A Jackson County man claims a Jackson County sheriff’s deputy, who now is running for sheriff, used excessive force against him, according to a lawsuit filed in federal court earlier this month.
In the lawsuit, Cody Ryan Fields also said the sheriff’s department has a policy of playing “lip service” to use of force policies but doesn’t enforce those policies.
Fields said that now-Chief Deputy Ross Mellinger struck Fields in the face with the butt end of a shotgun in September 2017, knocking out Fields’s teeth. Mellinger approached Fields in the garage of Fields’ home along Maplewood Heights Road in Ripley without a search warrant or other probable cause, according to the lawsuit filed in U.S. District Court for Southern West Virginia.
Mellinger announced in June he was running for Jackson County sheriff in a story from the Jackson Herald. Mellinger has filed pre-candidacy papers with the Jackson County Clerk’s office, an employee at the office said Monday. The period to file candidacy begins in January 2020.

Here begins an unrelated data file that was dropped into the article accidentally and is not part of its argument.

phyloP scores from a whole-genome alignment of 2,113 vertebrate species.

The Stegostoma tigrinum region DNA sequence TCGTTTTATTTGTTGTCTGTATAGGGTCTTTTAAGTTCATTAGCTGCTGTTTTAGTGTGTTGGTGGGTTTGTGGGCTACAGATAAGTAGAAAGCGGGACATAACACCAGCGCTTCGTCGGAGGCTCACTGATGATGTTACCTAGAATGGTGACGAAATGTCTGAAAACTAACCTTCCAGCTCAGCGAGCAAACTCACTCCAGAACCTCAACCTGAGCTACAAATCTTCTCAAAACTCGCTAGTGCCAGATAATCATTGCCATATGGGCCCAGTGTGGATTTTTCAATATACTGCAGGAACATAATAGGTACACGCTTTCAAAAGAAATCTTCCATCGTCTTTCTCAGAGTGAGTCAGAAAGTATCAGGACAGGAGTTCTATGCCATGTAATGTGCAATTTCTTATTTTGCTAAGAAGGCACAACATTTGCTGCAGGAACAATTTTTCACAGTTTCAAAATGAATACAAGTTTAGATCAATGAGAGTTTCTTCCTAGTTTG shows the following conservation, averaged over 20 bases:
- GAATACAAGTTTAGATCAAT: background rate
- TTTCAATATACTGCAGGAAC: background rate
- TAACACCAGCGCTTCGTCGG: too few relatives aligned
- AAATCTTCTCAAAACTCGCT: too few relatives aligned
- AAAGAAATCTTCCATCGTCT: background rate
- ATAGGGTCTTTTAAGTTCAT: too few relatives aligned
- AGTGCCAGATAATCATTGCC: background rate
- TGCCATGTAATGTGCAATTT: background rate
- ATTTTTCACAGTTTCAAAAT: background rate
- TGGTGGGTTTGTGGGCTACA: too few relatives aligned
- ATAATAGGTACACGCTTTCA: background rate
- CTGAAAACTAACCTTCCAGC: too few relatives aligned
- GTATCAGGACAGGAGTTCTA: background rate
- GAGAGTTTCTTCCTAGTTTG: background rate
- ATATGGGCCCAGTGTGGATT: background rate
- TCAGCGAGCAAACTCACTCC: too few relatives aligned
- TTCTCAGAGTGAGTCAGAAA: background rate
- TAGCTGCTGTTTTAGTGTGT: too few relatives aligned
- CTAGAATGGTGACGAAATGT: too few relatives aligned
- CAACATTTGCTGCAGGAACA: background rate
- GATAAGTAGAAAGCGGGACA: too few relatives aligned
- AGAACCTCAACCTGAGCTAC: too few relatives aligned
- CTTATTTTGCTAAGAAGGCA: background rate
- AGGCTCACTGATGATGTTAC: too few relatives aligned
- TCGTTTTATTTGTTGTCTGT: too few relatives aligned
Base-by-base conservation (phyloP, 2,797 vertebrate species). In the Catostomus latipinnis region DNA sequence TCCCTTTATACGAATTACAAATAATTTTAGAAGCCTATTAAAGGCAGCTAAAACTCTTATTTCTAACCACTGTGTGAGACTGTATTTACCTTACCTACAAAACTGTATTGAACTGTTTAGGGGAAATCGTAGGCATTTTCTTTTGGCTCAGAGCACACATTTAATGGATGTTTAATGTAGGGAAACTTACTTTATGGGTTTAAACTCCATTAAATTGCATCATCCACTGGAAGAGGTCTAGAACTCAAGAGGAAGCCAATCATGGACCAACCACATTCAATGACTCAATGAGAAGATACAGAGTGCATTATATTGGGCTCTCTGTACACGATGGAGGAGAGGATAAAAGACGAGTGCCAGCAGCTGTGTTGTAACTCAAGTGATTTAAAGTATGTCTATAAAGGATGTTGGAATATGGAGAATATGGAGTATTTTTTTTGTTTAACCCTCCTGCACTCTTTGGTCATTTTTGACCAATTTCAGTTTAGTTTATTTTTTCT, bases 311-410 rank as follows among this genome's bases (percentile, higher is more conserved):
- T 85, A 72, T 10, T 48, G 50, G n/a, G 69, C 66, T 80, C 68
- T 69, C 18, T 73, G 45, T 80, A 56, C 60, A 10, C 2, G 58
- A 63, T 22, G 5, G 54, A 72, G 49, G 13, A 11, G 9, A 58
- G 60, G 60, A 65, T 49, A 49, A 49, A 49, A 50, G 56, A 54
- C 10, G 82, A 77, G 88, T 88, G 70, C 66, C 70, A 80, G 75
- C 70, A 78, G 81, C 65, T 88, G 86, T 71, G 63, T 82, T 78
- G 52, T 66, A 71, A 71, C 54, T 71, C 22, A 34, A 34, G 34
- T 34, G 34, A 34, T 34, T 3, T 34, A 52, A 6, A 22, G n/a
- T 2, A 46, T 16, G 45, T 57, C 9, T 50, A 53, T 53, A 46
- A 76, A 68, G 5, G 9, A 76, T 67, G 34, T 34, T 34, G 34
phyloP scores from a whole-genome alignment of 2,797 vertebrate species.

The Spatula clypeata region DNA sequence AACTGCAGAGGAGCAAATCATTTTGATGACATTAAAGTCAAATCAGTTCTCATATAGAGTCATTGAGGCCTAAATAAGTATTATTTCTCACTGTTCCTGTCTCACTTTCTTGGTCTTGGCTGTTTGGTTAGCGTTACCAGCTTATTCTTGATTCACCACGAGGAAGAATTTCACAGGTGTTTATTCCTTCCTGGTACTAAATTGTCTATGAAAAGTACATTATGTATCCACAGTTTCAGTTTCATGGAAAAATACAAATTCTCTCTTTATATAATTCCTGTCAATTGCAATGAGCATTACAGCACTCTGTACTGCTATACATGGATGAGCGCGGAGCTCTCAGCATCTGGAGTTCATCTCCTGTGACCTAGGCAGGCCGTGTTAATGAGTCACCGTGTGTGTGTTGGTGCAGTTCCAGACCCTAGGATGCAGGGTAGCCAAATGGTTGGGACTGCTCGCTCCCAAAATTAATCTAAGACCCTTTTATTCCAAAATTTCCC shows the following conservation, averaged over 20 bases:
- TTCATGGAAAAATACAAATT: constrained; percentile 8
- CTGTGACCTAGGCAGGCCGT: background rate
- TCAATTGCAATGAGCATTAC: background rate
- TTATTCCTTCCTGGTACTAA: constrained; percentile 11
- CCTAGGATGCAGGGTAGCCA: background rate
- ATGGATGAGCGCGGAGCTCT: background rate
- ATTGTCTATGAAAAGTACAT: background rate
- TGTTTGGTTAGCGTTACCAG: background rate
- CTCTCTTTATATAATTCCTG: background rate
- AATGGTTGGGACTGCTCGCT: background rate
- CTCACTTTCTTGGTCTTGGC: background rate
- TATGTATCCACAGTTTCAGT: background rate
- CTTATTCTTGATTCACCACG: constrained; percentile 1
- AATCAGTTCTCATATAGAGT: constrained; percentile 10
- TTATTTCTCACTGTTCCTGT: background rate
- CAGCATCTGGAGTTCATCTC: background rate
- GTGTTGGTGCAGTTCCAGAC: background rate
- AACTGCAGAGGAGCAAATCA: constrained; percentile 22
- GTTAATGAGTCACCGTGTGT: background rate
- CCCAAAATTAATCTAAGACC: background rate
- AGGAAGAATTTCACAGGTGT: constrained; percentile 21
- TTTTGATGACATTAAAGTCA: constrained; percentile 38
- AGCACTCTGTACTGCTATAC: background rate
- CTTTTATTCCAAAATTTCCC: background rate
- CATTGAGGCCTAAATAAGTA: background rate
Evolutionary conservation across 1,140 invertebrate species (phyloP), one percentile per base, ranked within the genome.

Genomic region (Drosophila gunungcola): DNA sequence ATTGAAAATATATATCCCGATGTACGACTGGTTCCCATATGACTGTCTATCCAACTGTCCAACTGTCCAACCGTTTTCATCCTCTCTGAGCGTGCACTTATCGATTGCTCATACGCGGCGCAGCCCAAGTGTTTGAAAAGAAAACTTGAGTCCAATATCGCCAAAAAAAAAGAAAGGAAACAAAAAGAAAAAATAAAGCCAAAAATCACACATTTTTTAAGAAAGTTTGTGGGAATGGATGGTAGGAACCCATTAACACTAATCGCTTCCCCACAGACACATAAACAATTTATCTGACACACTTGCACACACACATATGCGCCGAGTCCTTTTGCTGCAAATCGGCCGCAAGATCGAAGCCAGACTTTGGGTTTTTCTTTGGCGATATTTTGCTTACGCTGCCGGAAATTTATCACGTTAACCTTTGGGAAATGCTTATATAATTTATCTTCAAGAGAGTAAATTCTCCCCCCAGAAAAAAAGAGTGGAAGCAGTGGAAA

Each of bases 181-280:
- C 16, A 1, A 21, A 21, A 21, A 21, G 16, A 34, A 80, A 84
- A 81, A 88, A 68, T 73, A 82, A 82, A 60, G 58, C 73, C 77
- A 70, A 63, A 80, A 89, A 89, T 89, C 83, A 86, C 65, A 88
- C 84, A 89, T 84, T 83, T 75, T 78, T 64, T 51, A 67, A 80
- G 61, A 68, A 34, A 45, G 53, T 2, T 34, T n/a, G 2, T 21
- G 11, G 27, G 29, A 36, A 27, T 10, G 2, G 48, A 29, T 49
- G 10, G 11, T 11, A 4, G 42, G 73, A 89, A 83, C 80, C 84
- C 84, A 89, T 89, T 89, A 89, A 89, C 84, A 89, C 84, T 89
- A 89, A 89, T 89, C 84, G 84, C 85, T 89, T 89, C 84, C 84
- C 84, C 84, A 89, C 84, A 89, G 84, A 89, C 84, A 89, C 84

Mellinger is named as a defendant along with Jackson County Sheriff Tony Boggs, the Jackson County Commission and the Jackson County Sheriff’s Department.
Fields is suing for negligence, battery, outrageous conduct, excessive force, conspiracy and constitutional violations.
He is seeking unspecified compensation for medical expenses and other damages and suffering.
Fields claims he put his hands in the air and bent down to get on the ground when Mellinger asked him to, but Mellinger struck him with the gun, “causing facial injuries and knocking out several of the plaintiff’s teeth.”
A photo Fields said was immediately taken after the incident is included in the complaint. In the photo, a man is shown holding his mouth open and three teeth are gone and one tooth is broken.
In the complaint, Fields said Mellinger told him “his teeth needed to come out anyway.”
Fields said Mellinger filed “bogus” charges of obstructing and simple possession against him. A magistrate later dismissed the charges after witnesses repeatedly weren’t available, Fields said in the suit.
Fields is represented by Charleston attorney Michael Clifford.